Leadership and Faith in a School Tragedy: A School Principal’s Perspective


On April 15, 2008, six students (aged 16 years) and one teacher (aged 29 years) from a New Zealand school lost their lives in a river canyoning tragedy. The present study investigated the school principal’s perspective of how he led his school through the tragedy, and the role of faith in the school’s coping. The school principal was interviewed two years after the event. The school’s Christian foundation was the fundamental source of strength and guidance for the principal, as well as for students, staff, teachers, and families in the immediate aftermath of the tragedy and in the two years following (i.e., to the time of the present study), the Christian culture of the school guiding decision-making. Support from outside the school (e.g. critical incident support; teaching support from other schools; social support from community agencies and civic leaders) also played an important role in assisting the school through the tragedy, particularly in the immediate aftermath of the event. Further studies are required that allow the voices of children, families and school staff to be heard regarding leadership strategies that impact on them through a disaster.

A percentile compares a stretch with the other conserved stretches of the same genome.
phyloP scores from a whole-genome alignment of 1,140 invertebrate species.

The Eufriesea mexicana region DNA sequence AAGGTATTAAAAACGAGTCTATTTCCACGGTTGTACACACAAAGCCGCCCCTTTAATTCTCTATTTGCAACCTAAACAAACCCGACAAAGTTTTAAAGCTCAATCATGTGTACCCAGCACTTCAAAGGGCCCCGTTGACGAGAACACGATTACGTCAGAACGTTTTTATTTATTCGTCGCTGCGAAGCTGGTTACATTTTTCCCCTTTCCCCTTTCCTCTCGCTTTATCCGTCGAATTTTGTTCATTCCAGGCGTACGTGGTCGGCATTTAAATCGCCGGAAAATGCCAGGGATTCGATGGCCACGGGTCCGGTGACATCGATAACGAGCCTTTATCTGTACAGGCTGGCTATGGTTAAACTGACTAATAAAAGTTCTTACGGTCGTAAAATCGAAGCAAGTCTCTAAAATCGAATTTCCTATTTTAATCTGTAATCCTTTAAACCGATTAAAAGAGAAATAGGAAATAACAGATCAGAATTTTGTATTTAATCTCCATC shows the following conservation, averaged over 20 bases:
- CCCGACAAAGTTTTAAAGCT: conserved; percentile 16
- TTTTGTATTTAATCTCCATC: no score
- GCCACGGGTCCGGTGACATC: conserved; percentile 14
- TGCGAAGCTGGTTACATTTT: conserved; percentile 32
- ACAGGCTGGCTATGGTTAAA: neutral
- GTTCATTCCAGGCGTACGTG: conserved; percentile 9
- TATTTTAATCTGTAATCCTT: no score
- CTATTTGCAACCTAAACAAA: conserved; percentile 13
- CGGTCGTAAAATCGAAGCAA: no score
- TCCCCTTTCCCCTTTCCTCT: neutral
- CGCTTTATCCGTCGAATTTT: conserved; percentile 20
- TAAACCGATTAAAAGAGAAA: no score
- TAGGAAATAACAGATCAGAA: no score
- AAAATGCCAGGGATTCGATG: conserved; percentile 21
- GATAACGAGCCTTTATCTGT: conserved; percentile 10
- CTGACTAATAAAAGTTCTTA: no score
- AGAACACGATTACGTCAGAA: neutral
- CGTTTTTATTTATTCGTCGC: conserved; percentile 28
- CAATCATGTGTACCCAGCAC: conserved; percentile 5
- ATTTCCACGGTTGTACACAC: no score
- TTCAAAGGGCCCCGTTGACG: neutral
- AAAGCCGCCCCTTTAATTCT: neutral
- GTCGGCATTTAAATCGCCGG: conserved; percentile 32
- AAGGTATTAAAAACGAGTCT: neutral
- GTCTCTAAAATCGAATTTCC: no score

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Tarrant, R. (2014). Leadership and Faith in a School Tragedy: A School Principal’s Perspective. Psychology, 5, 413-420. doi: 10.4236/psych.2014.55051.

Conflicts of Interest

The authors declare no conflicts of interest.


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